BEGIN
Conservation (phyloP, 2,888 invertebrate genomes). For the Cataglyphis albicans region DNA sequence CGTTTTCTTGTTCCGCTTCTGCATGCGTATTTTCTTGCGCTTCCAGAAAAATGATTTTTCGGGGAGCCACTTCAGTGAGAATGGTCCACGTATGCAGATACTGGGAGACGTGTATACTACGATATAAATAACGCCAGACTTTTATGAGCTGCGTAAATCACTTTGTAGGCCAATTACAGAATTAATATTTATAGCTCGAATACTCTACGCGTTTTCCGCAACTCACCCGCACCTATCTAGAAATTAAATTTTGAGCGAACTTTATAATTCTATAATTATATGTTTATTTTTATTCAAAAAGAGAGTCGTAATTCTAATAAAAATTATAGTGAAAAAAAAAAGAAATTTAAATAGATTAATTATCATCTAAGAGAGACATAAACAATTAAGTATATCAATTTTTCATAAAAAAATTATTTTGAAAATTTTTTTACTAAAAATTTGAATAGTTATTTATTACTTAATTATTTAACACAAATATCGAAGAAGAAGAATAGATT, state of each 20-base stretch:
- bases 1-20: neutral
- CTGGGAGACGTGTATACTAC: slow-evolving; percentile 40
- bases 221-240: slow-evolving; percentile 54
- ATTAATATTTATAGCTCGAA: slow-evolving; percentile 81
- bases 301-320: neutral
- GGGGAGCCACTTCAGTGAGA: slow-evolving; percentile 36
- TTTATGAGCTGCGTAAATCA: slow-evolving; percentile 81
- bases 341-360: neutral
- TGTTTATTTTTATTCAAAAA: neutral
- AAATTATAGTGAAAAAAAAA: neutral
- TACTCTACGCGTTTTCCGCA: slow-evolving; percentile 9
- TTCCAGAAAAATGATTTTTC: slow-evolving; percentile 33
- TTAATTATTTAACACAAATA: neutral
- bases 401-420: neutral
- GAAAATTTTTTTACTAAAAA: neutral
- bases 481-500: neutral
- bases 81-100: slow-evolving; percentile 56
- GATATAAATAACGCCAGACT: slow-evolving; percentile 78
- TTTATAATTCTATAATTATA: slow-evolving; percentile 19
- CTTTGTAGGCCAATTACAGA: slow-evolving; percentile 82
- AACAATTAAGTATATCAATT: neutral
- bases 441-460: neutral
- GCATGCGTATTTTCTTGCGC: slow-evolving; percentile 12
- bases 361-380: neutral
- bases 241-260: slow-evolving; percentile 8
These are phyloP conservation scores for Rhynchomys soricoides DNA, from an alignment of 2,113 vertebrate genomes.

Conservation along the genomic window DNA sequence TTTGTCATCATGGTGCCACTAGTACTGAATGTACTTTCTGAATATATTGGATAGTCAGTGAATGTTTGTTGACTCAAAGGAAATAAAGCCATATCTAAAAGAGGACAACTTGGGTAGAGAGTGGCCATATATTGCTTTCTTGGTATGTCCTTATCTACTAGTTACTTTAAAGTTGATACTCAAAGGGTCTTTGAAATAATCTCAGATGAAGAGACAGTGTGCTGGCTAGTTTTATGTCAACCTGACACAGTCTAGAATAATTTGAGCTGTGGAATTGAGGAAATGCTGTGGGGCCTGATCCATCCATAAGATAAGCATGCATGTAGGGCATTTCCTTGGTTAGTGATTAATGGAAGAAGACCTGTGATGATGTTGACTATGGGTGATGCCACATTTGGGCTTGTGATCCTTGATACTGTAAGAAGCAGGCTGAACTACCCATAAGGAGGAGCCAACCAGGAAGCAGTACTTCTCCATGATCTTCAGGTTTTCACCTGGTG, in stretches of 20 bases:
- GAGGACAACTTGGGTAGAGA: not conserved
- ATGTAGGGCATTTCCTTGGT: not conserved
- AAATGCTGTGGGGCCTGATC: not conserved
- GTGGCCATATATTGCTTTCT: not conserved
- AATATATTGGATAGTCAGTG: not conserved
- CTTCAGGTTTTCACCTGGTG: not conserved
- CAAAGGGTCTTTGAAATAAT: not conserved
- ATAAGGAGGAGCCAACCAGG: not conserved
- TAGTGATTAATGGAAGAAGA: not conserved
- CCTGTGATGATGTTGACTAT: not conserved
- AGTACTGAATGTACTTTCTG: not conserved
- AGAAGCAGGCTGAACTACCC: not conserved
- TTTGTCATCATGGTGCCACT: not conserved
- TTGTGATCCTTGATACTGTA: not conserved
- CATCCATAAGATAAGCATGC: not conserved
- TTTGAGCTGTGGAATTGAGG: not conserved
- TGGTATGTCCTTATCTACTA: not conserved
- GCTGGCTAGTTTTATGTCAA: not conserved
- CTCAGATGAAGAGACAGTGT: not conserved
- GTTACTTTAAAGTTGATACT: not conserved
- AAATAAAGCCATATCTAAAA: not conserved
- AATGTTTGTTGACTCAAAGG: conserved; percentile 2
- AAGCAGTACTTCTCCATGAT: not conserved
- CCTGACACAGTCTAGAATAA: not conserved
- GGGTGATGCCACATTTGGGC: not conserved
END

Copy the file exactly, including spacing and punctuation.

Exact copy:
Conservation (phyloP, 2,888 invertebrate genomes). For the Cataglyphis albicans region DNA sequence CGTTTTCTTGTTCCGCTTCTGCATGCGTATTTTCTTGCGCTTCCAGAAAAATGATTTTTCGGGGAGCCACTTCAGTGAGAATGGTCCACGTATGCAGATACTGGGAGACGTGTATACTACGATATAAATAACGCCAGACTTTTATGAGCTGCGTAAATCACTTTGTAGGCCAATTACAGAATTAATATTTATAGCTCGAATACTCTACGCGTTTTCCGCAACTCACCCGCACCTATCTAGAAATTAAATTTTGAGCGAACTTTATAATTCTATAATTATATGTTTATTTTTATTCAAAAAGAGAGTCGTAATTCTAATAAAAATTATAGTGAAAAAAAAAAGAAATTTAAATAGATTAATTATCATCTAAGAGAGACATAAACAATTAAGTATATCAATTTTTCATAAAAAAATTATTTTGAAAATTTTTTTACTAAAAATTTGAATAGTTATTTATTACTTAATTATTTAACACAAATATCGAAGAAGAAGAATAGATT, state of each 20-base stretch:
- bases 1-20: neutral
- CTGGGAGACGTGTATACTAC: slow-evolving; percentile 40
- bases 221-240: slow-evolving; percentile 54
- ATTAATATTTATAGCTCGAA: slow-evolving; percentile 81
- bases 301-320: neutral
- GGGGAGCCACTTCAGTGAGA: slow-evolving; percentile 36
- TTTATGAGCTGCGTAAATCA: slow-evolving; percentile 81
- bases 341-360: neutral
- TGTTTATTTTTATTCAAAAA: neutral
- AAATTATAGTGAAAAAAAAA: neutral
- TACTCTACGCGTTTTCCGCA: slow-evolving; percentile 9
- TTCCAGAAAAATGATTTTTC: slow-evolving; percentile 33
- TTAATTATTTAACACAAATA: neutral
- bases 401-420: neutral
- GAAAATTTTTTTACTAAAAA: neutral
- bases 481-500: neutral
- bases 81-100: slow-evolving; percentile 56
- GATATAAATAACGCCAGACT: slow-evolving; percentile 78
- TTTATAATTCTATAATTATA: slow-evolving; percentile 19
- CTTTGTAGGCCAATTACAGA: slow-evolving; percentile 82
- AACAATTAAGTATATCAATT: neutral
- bases 441-460: neutral
- GCATGCGTATTTTCTTGCGC: slow-evolving; percentile 12
- bases 361-380: neutral
- bases 241-260: slow-evolving; percentile 8
These are phyloP conservation scores for Rhynchomys soricoides DNA, from an alignment of 2,113 vertebrate genomes.

Conservation along the genomic window DNA sequence TTTGTCATCATGGTGCCACTAGTACTGAATGTACTTTCTGAATATATTGGATAGTCAGTGAATGTTTGTTGACTCAAAGGAAATAAAGCCATATCTAAAAGAGGACAACTTGGGTAGAGAGTGGCCATATATTGCTTTCTTGGTATGTCCTTATCTACTAGTTACTTTAAAGTTGATACTCAAAGGGTCTTTGAAATAATCTCAGATGAAGAGACAGTGTGCTGGCTAGTTTTATGTCAACCTGACACAGTCTAGAATAATTTGAGCTGTGGAATTGAGGAAATGCTGTGGGGCCTGATCCATCCATAAGATAAGCATGCATGTAGGGCATTTCCTTGGTTAGTGATTAATGGAAGAAGACCTGTGATGATGTTGACTATGGGTGATGCCACATTTGGGCTTGTGATCCTTGATACTGTAAGAAGCAGGCTGAACTACCCATAAGGAGGAGCCAACCAGGAAGCAGTACTTCTCCATGATCTTCAGGTTTTCACCTGGTG, in stretches of 20 bases:
- GAGGACAACTTGGGTAGAGA: not conserved
- ATGTAGGGCATTTCCTTGGT: not conserved
- AAATGCTGTGGGGCCTGATC: not conserved
- GTGGCCATATATTGCTTTCT: not conserved
- AATATATTGGATAGTCAGTG: not conserved
- CTTCAGGTTTTCACCTGGTG: not conserved
- CAAAGGGTCTTTGAAATAAT: not conserved
- ATAAGGAGGAGCCAACCAGG: not conserved
- TAGTGATTAATGGAAGAAGA: not conserved
- CCTGTGATGATGTTGACTAT: not conserved
- AGTACTGAATGTACTTTCTG: not conserved
- AGAAGCAGGCTGAACTACCC: not conserved
- TTTGTCATCATGGTGCCACT: not conserved
- TTGTGATCCTTGATACTGTA: not conserved
- CATCCATAAGATAAGCATGC: not conserved
- TTTGAGCTGTGGAATTGAGG: not conserved
- TGGTATGTCCTTATCTACTA: not conserved
- GCTGGCTAGTTTTATGTCAA: not conserved
- CTCAGATGAAGAGACAGTGT: not conserved
- GTTACTTTAAAGTTGATACT: not conserved
- AAATAAAGCCATATCTAAAA: not conserved
- AATGTTTGTTGACTCAAAGG: conserved; percentile 2
- AAGCAGTACTTCTCCATGAT: not conserved
- CCTGACACAGTCTAGAATAA: not conserved
- GGGTGATGCCACATTTGGGC: not conserved